Detroit sci-fi writer seeks aid — burglars took everything but his desk

by

comment
Detroit sci-fi author Clarence Young, aka Zig Zag Claybourne - SCREENCAP FROM CLARENCE YOUNG'S YOUCARING.COM PAGE
  • Screencap from Clarence Young's youcaring.com page
  • Detroit sci-fi author Clarence Young, aka Zig Zag Claybourne

Detroit sci-fi writer Clarence Young, better known to some of his readers as Zig Zag Claybourne, seems like a really nice guy. He's the author of several books, including The Brothers Jetstream: Leviathan, a Buckaroo Banzai-inspired adventure featuring two brothers gunning for a villain named the False Prophet Buford.

And we're not kidding about that "nice guy" stuff. He turned up in last year's story by Aaron Robertson about Detroit's Afrofuturist enclaves. Robertson had called him "affable," and noted that Young refused to accept payment for one of his books, telling Robertson, "That's how you create community."



Despite his affability, Young can also be pretty frank about the challenges of trying to convince literary agents that there's an untapped market for black sci-fi protagonists. In the meanwhile, he self-publishes — and, as anybody familiar with self-publishing knows, the financial returns are often small. He admits that 2015 and 2016 have been financially difficult years for him.

Well, with the arrival of the new year, things have gotten that much tougher for Young. A job he thought was all lined up fell apart, leaving him facing the possibility of being homeless. As if that weren't enough, on Friday, Jan. 13, his house was so thoroughly robbed that practically all he has left is his writing desk.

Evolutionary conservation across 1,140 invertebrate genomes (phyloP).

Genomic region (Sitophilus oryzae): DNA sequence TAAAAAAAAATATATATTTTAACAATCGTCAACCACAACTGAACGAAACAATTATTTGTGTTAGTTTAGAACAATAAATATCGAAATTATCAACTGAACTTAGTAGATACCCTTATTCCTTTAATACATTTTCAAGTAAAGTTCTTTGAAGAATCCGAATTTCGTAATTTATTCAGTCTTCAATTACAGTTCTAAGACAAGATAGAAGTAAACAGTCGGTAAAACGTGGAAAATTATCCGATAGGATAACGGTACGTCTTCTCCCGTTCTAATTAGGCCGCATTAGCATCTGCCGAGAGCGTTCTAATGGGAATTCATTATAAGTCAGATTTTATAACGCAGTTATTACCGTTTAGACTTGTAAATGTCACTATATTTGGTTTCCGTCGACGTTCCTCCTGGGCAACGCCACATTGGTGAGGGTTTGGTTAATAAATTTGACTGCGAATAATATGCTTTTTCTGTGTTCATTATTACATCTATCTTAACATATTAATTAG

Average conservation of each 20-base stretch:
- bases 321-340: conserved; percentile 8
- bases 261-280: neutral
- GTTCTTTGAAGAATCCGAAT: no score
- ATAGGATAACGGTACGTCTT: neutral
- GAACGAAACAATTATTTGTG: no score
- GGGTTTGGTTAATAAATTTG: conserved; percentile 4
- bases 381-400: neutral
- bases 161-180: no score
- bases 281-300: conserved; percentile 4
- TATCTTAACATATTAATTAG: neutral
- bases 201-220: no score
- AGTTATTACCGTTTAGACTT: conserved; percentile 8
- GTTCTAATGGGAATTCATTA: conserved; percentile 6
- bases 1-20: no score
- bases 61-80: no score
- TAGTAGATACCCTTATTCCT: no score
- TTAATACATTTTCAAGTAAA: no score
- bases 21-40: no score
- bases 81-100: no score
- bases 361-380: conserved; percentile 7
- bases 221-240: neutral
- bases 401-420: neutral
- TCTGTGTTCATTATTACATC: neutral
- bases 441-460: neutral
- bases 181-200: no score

As they say, it couldn't have happened to a nicer guy.

Now he needs help to get his living situation squared away, and to replace many of the items that have been stolen from him.

"I’ve always provided help," Young says. "Asking for help isn’t my go-to."

Now, however, help is what he needs: "I’ll be tapped out very, very soon. I’m not a frivolous person, and I’m generally frugal, but right now I can’t do this alone. I know everybody has their own loads. Any help would be deeply appreciated."

Since he posted that message five days ago, only about $2,500 in donations has come in, enough to advance him 1/8 of the way toward his $20,000 goal. But do you think Young is complaining? Hardly. He seems to be sending personal thank-you notes to all his donors, and seems genuinely humbled by what assistance has been provided.

"The donations are wonderful, but the gift is way more than monetary," Young has posted. "The world is full of false narratives selling dread and isolation right next to Wonder bread. You guys erased that and wrote another story."

To donate to Clarence Young's website, click here.

Tags

We welcome readers to submit letters regarding articles and content in Detroit Metro Times. Letters should be a minimum of 150 words, refer to content that has appeared on Detroit Metro Times, and must include the writer's full name, address, and phone number for verification purposes. No attachments will be considered. Writers of letters selected for publication will be notified via email. Letters may be edited and shortened for space.

Email us at letters@metrotimes.com.

Detroit Metro Times works for you, and your support is essential.

Our small but mighty local team works tirelessly to bring you high-quality, uncensored news and cultural coverage of Detroit and beyond.

Unlike many newspapers, ours is free – and we'd like to keep it that way, because we believe, now more than ever, everyone deserves access to accurate, independent coverage of their community.

Whether it's a one-time acknowledgement of this article or an ongoing pledge, your support helps keep Detroit's true free press free.